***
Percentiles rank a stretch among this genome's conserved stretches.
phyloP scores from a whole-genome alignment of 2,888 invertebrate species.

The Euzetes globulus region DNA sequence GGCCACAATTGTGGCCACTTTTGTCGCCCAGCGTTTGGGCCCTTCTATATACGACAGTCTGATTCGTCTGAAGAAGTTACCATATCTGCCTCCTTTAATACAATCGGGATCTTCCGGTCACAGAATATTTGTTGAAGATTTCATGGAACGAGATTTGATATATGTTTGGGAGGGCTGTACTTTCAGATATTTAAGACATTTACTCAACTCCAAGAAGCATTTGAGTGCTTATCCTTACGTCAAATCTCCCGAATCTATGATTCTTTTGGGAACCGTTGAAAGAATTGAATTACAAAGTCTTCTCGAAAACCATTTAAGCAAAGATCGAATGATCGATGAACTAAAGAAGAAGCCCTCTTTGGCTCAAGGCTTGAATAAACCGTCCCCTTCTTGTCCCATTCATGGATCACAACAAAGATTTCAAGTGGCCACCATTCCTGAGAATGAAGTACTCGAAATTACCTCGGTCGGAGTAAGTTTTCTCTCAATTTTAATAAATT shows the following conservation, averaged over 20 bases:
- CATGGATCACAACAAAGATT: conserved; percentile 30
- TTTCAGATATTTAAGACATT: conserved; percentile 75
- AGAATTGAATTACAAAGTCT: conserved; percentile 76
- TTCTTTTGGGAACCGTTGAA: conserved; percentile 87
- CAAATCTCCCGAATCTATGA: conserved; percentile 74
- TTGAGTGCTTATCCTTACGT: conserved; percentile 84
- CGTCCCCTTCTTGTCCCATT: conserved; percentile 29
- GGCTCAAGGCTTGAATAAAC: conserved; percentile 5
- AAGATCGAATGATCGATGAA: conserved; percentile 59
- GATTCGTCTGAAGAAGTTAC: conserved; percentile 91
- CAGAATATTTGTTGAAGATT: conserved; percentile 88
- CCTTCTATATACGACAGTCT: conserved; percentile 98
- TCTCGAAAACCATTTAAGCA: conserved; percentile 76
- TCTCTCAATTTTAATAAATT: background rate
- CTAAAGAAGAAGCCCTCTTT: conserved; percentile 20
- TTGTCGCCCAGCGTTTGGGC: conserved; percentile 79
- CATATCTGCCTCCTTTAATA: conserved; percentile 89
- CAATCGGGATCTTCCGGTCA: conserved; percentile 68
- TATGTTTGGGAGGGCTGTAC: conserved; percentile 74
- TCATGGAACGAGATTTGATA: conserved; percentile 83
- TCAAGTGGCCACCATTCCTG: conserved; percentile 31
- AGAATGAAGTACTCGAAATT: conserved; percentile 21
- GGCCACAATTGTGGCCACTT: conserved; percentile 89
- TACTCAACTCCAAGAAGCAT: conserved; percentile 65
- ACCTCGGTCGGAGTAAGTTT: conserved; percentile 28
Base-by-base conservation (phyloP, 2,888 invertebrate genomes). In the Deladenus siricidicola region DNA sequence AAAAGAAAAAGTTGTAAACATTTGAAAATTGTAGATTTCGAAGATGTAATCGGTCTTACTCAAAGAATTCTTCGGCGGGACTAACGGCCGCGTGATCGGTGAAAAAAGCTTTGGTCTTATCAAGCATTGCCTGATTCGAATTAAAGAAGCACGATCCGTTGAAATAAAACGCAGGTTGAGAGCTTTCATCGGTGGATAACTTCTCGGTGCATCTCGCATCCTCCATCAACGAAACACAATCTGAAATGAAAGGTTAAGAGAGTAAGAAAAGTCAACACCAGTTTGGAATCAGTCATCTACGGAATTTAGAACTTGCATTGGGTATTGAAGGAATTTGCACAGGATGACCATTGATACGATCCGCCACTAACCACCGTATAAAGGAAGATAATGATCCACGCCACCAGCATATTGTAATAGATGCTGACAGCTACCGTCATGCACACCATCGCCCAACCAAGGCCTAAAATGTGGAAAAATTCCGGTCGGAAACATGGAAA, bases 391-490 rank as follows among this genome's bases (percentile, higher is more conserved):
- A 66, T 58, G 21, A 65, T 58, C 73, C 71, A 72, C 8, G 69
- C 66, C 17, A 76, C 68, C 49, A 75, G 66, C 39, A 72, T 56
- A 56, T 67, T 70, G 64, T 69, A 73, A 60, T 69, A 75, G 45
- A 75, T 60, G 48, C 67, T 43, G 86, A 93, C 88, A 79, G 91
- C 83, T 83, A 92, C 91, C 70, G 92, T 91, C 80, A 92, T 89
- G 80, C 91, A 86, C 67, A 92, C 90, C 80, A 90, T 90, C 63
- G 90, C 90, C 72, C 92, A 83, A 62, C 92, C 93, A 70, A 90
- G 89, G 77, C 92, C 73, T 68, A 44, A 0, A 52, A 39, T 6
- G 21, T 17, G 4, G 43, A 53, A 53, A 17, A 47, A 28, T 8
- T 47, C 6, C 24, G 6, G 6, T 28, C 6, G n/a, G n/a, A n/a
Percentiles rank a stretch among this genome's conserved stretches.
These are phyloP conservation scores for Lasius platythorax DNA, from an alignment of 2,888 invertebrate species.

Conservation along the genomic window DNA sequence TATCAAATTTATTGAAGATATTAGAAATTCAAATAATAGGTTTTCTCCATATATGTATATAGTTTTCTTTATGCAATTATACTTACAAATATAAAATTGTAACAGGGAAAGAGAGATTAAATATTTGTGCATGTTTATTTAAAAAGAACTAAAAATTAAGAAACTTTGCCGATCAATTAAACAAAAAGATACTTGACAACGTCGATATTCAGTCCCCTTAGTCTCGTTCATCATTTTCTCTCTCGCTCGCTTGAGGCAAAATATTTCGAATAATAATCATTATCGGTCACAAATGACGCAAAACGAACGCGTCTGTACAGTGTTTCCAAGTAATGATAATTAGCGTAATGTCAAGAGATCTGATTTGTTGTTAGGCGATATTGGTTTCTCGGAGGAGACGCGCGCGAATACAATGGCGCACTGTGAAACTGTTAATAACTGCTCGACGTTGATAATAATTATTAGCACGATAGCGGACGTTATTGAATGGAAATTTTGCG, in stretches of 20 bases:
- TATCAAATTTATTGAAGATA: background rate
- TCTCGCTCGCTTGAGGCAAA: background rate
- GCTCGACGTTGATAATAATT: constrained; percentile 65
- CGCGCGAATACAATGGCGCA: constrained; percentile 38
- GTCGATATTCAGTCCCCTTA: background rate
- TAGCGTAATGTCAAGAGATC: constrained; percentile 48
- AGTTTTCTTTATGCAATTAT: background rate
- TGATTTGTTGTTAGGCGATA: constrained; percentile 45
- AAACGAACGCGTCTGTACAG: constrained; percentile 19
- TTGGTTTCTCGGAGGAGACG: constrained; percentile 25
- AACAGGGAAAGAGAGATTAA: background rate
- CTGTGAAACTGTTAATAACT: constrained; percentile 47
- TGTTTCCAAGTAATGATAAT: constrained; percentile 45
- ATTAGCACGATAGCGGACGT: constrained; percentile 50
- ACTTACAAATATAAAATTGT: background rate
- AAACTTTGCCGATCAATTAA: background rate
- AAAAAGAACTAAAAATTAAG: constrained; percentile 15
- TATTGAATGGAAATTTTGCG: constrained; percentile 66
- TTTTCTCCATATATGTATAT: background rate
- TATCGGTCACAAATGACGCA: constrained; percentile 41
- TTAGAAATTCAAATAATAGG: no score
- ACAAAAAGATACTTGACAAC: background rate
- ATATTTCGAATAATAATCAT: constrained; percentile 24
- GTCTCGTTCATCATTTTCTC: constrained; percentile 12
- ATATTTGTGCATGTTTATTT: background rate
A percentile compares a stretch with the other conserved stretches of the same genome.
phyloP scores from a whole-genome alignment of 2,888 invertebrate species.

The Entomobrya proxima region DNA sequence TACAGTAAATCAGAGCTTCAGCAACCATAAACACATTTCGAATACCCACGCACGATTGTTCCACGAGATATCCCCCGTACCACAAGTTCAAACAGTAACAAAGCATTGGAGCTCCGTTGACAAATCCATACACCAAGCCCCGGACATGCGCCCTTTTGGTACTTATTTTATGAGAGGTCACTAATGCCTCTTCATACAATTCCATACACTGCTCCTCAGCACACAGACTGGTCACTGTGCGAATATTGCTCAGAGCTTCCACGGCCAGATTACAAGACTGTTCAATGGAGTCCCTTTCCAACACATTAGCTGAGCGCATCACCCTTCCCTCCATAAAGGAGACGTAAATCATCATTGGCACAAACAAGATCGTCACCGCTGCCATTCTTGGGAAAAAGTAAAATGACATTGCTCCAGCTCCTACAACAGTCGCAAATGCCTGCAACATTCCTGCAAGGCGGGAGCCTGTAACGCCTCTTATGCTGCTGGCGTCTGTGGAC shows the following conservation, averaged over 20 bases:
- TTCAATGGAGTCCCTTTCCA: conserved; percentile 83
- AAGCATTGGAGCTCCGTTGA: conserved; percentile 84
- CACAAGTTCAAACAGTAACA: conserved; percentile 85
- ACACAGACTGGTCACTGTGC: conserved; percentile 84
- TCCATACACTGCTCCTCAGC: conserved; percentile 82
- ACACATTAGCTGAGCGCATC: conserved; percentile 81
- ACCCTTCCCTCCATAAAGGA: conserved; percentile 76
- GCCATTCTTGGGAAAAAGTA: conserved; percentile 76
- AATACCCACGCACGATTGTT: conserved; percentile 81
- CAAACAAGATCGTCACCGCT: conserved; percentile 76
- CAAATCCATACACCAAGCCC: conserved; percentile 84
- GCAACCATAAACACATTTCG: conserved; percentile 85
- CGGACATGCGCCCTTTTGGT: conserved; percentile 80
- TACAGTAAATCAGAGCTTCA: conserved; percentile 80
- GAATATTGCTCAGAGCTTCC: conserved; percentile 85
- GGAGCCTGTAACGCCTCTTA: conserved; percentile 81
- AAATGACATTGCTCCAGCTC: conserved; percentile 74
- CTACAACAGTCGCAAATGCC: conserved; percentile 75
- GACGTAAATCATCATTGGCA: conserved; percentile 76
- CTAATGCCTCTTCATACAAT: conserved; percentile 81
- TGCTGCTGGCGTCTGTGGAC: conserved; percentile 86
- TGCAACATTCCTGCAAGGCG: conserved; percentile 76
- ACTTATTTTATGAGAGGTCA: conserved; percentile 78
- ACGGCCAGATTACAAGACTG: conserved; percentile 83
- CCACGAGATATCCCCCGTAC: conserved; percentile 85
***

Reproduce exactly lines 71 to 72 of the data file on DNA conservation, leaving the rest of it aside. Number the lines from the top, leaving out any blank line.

- TTCAATGGAGTCCCTTTCCA: conserved; percentile 83
- AAGCATTGGAGCTCCGTTGA: conserved; percentile 84